Jennifer NelsonWeird is voting against Measure 26-48

When I first met her, I thought Lena was a typical teen-age girl. She’s 19 years old and wears the wrong shade of lipstick. She wants to be an artist. She likes to talk about boys. She laughs when she’s nervous.

“Do you think I’m weird?” she asked me an hour into our first tutoring session. She was wrapping her bangs around her index finger, giggling as she shifted in her seat.

The question caught me off guard. “Should I think she’s weird?” I asked myself. When I was in high school, weird was bad. “Is this still the case?” I wondered. “Is weird good?” I searched her face for a clue. Her eyes told me weird is bad. Very bad.

“No, I don’t,” I told her, thankful I didn’t have to lie. “Why would I think you are weird?”

“The kids at school think I’m weird,” she said. “I don’t know … they don’t understand me. They don’t understand why I do the things I do.”

The things she does. Now that was weird. Because I had a creeping suspicion that Lena doesn’t do anything out of the ordinary.

But to them, she does.

Lena is from the Ukraine. Her family came to the United States five years ago. In that time, she has learned to speak English. She goes to school. After she graduates this spring, she wants to go to Portland Community College, like her older sister. But first, she needs to pass math.

That’s where I come into the equation.

It’s not that Lena doesn’t understand math. It’s just that phrases such as “the difference of” and “in addition to” and “lesser than” don’t make sense. I’m trying to help. And I’ll continue to help for the rest of the term. But after that, I’ll graduate. Then Lena and all the kids who come after her will have to rely on another volunteer to help make sense of the things that their teachers cannot, whether it’s algebra or life in a new country.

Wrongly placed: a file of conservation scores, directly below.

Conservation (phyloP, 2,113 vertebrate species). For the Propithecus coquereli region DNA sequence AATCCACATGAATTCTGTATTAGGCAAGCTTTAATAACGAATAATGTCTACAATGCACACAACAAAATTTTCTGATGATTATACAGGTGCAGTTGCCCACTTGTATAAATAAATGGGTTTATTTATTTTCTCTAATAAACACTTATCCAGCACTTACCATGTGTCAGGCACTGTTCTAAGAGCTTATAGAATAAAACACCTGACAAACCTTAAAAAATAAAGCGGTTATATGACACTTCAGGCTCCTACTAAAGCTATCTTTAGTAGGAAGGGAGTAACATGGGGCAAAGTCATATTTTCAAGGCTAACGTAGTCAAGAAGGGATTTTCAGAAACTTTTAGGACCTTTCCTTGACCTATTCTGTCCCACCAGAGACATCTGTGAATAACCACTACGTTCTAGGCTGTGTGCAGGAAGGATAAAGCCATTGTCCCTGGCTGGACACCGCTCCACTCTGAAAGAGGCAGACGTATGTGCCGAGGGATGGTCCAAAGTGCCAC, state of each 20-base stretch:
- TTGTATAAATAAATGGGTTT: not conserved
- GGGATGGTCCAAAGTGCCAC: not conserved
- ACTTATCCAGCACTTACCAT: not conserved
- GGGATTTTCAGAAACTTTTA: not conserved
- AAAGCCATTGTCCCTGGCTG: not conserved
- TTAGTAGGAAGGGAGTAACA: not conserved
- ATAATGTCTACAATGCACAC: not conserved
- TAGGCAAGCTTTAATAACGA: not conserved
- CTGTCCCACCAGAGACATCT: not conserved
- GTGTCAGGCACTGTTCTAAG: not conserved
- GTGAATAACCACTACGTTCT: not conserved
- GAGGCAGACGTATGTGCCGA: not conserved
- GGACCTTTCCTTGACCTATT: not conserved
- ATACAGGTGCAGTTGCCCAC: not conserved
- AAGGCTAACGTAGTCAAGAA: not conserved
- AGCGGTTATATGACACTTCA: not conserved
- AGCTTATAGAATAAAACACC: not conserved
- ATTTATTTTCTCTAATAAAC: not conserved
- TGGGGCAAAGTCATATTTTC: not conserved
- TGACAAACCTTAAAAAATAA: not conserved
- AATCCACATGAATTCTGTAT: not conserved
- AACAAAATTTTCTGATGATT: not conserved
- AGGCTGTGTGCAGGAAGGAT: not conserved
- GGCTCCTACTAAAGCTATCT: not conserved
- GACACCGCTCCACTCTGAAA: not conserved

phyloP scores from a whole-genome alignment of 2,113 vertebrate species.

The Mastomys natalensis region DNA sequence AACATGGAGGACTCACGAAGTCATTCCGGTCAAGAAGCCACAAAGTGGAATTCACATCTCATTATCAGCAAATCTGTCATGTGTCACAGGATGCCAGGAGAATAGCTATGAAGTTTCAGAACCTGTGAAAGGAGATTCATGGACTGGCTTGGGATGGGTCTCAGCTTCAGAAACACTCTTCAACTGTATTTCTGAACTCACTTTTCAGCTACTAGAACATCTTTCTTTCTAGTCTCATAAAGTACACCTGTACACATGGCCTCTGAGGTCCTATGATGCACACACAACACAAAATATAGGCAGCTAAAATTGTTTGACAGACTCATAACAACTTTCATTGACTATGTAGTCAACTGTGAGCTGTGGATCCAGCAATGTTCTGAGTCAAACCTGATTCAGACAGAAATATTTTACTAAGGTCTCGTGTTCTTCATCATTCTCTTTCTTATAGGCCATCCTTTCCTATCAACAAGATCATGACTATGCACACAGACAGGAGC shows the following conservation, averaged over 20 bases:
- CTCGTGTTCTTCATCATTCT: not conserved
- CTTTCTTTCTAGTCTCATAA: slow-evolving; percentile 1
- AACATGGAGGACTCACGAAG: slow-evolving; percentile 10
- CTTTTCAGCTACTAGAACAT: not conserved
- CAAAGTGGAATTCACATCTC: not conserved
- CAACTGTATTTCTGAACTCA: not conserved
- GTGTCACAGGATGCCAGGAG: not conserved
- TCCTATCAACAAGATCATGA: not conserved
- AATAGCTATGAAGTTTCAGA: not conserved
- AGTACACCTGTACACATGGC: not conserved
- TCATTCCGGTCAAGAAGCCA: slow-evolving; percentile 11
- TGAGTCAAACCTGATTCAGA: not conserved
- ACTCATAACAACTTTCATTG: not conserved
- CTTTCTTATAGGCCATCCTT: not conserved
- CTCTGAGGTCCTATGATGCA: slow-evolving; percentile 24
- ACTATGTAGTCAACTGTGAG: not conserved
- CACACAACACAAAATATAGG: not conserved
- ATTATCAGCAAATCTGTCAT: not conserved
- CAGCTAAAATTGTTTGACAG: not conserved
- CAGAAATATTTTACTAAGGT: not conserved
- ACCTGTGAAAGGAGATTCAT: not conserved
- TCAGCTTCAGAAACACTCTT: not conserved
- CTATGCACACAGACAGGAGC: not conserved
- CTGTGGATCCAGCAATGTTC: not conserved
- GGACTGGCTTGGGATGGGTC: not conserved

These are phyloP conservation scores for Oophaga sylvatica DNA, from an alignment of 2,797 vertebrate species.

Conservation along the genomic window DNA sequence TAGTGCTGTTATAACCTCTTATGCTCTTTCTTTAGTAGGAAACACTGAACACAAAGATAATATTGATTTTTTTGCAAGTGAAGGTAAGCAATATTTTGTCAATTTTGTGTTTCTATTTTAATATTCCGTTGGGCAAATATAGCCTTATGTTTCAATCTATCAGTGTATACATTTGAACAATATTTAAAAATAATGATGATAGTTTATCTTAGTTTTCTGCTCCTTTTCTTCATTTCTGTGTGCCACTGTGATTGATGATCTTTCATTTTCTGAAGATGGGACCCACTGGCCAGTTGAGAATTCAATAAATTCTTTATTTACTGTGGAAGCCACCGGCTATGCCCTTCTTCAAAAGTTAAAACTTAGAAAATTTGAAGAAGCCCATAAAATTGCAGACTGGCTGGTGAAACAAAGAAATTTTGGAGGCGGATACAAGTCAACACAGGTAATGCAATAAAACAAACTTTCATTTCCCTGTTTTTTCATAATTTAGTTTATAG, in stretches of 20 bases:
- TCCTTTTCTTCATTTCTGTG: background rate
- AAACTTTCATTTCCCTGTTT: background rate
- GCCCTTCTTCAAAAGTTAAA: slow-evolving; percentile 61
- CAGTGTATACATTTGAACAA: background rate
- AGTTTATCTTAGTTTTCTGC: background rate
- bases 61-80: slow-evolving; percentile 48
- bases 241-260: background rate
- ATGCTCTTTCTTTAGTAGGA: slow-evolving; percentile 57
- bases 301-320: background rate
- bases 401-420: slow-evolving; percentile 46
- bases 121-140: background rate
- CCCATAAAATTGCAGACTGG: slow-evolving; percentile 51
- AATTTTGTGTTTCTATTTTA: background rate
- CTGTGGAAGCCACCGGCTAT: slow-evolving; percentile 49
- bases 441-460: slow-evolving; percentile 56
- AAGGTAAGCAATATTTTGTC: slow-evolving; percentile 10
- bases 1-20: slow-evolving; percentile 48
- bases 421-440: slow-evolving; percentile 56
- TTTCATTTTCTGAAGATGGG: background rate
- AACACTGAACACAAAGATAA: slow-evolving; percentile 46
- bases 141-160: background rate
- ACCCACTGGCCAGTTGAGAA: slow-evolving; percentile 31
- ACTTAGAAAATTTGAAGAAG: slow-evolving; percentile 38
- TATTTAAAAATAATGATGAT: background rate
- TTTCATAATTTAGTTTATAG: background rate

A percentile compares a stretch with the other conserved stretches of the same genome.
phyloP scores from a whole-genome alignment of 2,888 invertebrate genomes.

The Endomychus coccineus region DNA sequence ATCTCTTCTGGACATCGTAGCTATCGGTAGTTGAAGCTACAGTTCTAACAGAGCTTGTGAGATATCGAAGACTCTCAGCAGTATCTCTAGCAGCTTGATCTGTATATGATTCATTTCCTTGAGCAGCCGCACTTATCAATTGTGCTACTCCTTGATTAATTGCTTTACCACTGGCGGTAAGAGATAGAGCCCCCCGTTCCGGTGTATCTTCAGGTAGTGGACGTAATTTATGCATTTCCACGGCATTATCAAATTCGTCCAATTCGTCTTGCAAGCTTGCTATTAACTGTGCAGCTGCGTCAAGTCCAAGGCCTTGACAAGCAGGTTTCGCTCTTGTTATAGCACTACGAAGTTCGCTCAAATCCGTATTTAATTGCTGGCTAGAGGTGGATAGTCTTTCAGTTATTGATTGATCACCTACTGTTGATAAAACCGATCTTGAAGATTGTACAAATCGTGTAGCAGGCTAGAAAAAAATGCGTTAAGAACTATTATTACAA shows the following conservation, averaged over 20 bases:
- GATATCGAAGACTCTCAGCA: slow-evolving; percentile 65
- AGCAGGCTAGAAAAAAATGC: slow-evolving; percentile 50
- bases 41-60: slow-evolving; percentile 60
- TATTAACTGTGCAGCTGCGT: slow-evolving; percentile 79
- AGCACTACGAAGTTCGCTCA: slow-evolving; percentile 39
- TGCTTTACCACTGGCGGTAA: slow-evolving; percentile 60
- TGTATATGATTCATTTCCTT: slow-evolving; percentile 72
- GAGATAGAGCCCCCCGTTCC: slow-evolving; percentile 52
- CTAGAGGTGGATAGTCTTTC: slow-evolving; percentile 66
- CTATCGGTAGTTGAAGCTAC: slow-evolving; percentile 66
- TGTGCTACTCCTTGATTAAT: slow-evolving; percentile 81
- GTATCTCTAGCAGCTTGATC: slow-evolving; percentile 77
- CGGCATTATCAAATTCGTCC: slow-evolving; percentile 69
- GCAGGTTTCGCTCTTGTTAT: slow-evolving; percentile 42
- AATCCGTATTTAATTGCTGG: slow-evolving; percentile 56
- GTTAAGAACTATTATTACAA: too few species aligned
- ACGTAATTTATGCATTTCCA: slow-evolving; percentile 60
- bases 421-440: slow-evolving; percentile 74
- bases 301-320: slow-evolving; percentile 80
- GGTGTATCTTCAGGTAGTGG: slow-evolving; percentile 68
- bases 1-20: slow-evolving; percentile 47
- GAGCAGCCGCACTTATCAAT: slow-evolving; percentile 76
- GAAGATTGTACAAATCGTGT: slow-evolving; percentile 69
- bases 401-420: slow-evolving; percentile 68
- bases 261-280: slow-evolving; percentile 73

I do not blame the teachers. The teachers are doing the best that they can. But they need help.

Our schools, here in Portland and across the state, need money for after-school programs and to hire more teachers. They need money so students such as Lena can learn to divide the sum of x plus 6 by 2. They need money to teach her classmates tolerance.

That’s where you come into the equation.

Multnomah County ballot measure 26-48 goes to the polls Tuesday. The measure calls for a three-year, 1.25 percent income tax increase for Multnomah County schools, health and senior care, and public safety. If it passes, it will raise an estimated $135 million for services such as:

* More instructional days, programs and teachers for Multnomah County public schools

* Health care, including mental health care, for low-income people

* Prescription drug benefits for low-income seniors

* Restoration of housing and independent living assistance to disabled adults and the elderly

* Reduction in the early release of inmates

* Offender drug and alcohol treatment

I shudder to think of what will happen if it fails. But at least I know what I’ll tell Lena: “No, you are not weird. Your fellow Oregonians on the other hand …”